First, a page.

There are two relevant posts on Uncommon Descent: Branko Kozulic Responds and Branko Kozulic responds to Professor Moran, Part II.
I'll respond to the second one since it is more specific. He begins with ...
The idea of 100 mutations being fixed in the human population in each generation over a period of 185,000 generations, or 5,000,000 years, has always appeared intuitively unrealistic to me, possibly because I am primarily a practical scientist.Many things in science seem counter-intuitive. That's why you have to make an effort to understand the science. In this case, you've been arguing against evolution for many years so you've had plenty of opportunity to get beyond intuition.
My first question was: How many mutations are fixed now, in my generation? I am pretty sure that the answer is zero. Fixation means, we agree, that all individuals in the human population acquire the same mutation in a generation, or, equivalently, that the other allele is completely lost. If so, then the question logically follows: When did this change from 100 to zero fixed mutations per generation take place? Alternatively, is there perhaps something wrong with my initial assumptions?Your definition of fixation leaves a lot to be desired. I do not agree with it.
I'll use the definition on Wikipedia [Fixation (population genetics)].
It wasn't very hard to find this definition. In future, I suggest you check Wikipedia when you are tempted to make up definitions. It will save time.In population genetics, fixation is the change in a gene pool from a situation where there exists at least two variants of a particular gene (allele) to a situation where only one of the alleles remains. The term can refer to a gene in general or particular nucleotide position in the DNA chain (locus).
In the process of substitution, a previously non-existent allele arises by mutation and undergoes fixation by spreading through the population by random genetic drift and/or positive selection. Once the frequency of the allele is at 100%, i.e. being the only gene variant present in any member, it is said to be "fixed" in the population.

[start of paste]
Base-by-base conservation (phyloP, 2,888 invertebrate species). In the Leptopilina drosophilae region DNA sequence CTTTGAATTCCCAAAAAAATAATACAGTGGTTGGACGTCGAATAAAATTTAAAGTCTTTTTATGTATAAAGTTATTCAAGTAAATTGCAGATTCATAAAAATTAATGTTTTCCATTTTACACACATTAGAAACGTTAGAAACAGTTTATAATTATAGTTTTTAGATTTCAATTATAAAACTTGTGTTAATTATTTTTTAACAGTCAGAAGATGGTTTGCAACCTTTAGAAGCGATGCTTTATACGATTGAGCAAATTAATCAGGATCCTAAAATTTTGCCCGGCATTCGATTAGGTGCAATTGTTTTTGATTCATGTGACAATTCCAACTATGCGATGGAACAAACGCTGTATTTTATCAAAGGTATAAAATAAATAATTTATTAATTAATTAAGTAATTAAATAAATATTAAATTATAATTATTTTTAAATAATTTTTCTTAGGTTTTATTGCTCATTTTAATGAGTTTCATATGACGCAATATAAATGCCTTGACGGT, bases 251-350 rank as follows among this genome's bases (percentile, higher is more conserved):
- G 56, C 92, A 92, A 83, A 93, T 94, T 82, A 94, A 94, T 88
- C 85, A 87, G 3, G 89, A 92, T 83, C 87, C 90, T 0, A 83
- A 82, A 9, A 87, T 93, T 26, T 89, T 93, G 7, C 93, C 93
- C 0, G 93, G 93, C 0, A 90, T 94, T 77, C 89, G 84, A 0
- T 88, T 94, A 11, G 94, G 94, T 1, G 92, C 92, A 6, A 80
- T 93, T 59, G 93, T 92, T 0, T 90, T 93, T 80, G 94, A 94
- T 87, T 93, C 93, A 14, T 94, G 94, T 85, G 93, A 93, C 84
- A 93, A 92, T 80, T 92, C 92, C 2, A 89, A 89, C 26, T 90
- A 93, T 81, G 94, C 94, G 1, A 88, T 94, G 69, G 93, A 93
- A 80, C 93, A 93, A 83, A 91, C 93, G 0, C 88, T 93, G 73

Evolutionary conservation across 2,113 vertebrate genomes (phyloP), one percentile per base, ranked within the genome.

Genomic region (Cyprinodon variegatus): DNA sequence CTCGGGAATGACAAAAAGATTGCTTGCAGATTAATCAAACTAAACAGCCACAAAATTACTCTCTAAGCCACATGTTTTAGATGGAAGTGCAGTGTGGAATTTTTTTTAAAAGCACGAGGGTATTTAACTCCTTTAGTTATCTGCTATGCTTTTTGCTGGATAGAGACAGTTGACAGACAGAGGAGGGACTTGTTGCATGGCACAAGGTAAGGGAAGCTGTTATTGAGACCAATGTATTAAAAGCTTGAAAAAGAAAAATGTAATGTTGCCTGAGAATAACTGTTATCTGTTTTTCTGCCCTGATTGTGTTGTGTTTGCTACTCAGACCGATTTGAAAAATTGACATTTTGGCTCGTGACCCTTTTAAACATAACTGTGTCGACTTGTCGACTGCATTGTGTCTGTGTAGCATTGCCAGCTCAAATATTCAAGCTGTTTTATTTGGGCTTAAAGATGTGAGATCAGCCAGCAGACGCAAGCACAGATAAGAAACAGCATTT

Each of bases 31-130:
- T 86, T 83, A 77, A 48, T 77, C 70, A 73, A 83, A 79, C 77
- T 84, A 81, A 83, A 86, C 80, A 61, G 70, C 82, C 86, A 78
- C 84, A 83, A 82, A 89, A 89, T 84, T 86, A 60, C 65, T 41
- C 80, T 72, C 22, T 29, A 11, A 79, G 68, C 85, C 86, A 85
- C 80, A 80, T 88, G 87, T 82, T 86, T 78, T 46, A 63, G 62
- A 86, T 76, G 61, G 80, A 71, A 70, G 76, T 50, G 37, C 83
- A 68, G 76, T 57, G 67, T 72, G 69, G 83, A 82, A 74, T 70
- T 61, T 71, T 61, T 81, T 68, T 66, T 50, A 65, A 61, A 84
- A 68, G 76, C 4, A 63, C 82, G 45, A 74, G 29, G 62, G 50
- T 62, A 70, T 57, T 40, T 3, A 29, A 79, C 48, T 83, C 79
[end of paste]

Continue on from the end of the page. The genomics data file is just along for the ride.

The situation with humans gets a bit complicated because the population has expanded so much in the past 100,000 years. If we think about the simple situation in the past when the effective population size was about 10,000, there were about 100 alleles fixed (and lost) per generation. In each generation there would have been a very small number of individuals who carried an ancient allele and a very large number (99.9%) who carried an allele that first appeared one million years earlier. By chance, the individuals carrying the ancient allele failed to pass it on to their offspring. The result is that the other allele becomes fixed in the population (100%). This happens, on average, 100 times in each generation.
After wandering around, a solution entered my mind while reading the following sentence in Professor Moran’s reply: "In my calculation, the values of Ne are irrelevant, so any value will work equally well, as long as you realize that you are starting with an ancestral population containing existing variation." Here, the key phrase is "containing existing variation." That is the essential assumption. What it means in reality is this: throughout the whole period leading up to the fixation – i.e. in the case we are considering, a population of 10,000 individuals over 40,000 (=4N) generations (which, when multiplied by 20 years/generation, equals 800,000 years) – a group of individuals may split off from the population, but no newcomers are allowed to enter it – that is, the population must remain closed in terms of mating. Here, a newcomer is defined as any individual from a group that had lived separately, say on an adjacent island or across a mountain, for some generations. Whenever a newcomer joins the population, the fixation process is broken, because migrants bring with them new variation that did not exist initially. Migration is a powerful force acting against genetic divergence among sub-populations (Hartl & Clark, Principles of Population Genetics, pp. 295-309).In my example we were dealing with the entire species and not subpopulations.